A Dutch Guide for Starting a Business in Sierra Leone

The Sierra Leone Netherlands Business and Culture Council (SLNBCC) promotes trade and bilateral relations between Sierra Leone and the Kingdom of the Netherlands. Aside from promoting trade and business, SLNBCC strives to create a fair, credible and reliable business interaction between individuals and companies of these two nations.

The sole purpose of this article is to inform future or current companies and individuals with interest in starting a business in Sierra Leone about the possible pitfalls. There have been some instances where individuals or companies were proved to be unauthentic, having a well-designed and structured internet presence but failing to have a credible offline presence after investigation. 

When starting a business in Sierra Leone, it is best advised to seek information from the appropriate Embassy or Consulate. In addition to providing you with the relevant information, they could also connect you to their trusted network. This point cannot be emphasized enough when you reach out to the embassy or representative, you are letting them know from the beginning and thus, they could guide you better.

When you need information about investing in a particular sector in Sierra Leone or you need local partners, your case could be easily forwarded to SLNBCC. In a sense, you are creating a web of trust and it would be easier to hold people accountable if things go wrong. If you indecently contact a company without having the company verified, then you are putting yourselves in great risk. If the business goes well then you are safe, but if in turn it does not, then there comes the tussle. Stay on the safe side and contact the designated authorities.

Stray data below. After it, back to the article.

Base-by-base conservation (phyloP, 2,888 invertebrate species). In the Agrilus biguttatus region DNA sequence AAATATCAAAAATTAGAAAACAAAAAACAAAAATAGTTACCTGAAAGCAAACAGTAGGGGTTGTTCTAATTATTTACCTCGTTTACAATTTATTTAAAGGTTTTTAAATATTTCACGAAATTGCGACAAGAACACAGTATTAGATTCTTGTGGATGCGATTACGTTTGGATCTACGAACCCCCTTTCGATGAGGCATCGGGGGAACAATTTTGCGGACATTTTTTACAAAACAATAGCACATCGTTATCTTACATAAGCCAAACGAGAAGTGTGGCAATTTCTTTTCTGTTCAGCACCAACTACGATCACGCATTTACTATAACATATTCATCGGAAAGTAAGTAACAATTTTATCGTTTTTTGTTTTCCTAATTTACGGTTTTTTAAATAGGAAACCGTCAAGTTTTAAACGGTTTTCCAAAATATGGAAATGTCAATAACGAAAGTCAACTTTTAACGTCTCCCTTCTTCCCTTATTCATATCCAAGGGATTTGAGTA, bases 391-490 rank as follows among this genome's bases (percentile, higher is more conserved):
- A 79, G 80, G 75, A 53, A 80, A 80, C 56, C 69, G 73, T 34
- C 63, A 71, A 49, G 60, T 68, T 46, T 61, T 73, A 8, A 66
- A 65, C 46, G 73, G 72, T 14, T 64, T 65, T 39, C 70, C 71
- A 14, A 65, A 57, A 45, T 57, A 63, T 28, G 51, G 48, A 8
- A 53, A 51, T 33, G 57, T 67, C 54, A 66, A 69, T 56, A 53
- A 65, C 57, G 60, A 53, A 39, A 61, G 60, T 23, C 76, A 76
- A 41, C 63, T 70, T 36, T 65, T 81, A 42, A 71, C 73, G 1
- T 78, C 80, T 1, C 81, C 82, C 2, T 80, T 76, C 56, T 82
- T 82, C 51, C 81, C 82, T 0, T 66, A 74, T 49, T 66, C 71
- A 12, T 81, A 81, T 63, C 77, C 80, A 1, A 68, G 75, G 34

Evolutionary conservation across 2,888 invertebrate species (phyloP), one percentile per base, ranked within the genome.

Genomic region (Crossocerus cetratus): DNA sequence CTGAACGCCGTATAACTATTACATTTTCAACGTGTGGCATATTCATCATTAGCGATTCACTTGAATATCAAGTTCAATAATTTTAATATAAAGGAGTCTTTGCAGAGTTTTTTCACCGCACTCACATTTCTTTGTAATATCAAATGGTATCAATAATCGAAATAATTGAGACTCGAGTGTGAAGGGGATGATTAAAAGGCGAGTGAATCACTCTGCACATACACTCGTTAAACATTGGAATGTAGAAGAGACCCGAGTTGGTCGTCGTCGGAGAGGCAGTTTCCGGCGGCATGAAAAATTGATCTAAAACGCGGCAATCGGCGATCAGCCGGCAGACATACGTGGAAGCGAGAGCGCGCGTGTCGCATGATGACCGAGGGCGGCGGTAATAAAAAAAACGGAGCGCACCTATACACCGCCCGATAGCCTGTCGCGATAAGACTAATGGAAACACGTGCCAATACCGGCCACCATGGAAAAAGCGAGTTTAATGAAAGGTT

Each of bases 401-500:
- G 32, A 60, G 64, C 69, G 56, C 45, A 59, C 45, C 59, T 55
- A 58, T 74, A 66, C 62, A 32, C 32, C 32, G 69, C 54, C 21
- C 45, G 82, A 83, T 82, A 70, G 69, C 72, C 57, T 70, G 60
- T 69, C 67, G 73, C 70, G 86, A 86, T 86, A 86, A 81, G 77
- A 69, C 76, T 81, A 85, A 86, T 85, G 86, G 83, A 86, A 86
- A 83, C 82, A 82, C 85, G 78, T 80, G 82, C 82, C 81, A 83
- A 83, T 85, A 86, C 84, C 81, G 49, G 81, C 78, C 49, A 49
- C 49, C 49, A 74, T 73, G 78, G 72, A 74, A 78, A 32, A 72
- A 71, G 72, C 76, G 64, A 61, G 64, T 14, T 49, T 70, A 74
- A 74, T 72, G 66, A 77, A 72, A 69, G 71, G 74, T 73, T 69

Doing business in Sierra Leone is not like doing business in the Netherlands. The mistake you can make as a company is by shutting potential partners down because they do not have a website or the current website that they have is substandard. Technology in Sierra Leone is still at an infancy stage and businesses in this country can be fully operational without having a website. This is more so when a large percentage of their clientele are Sierra Leoneans. Even when they do have a website, it could also be a basic website and what you see there is not the end-all and be all of the company.

The companies with professional websites are either international companies or they are seeking or already have international partners or clientele. The downside of this though is that a company could use their website as a bait to lure in foreign companies, and whatever is advertised on the website is a mere façade. The best advice in such a scenario is to have a company verified and this could only be done when you contact the embassy.

Always remember to do these three things:

  • Always consult the Dutch Embassy, they have your interest at heart
  • Websites should not be used as the only yardstick to measure the authenticity of a company
  • Thoroughly verify a company

by Memuna Bayoh (SLNBCC)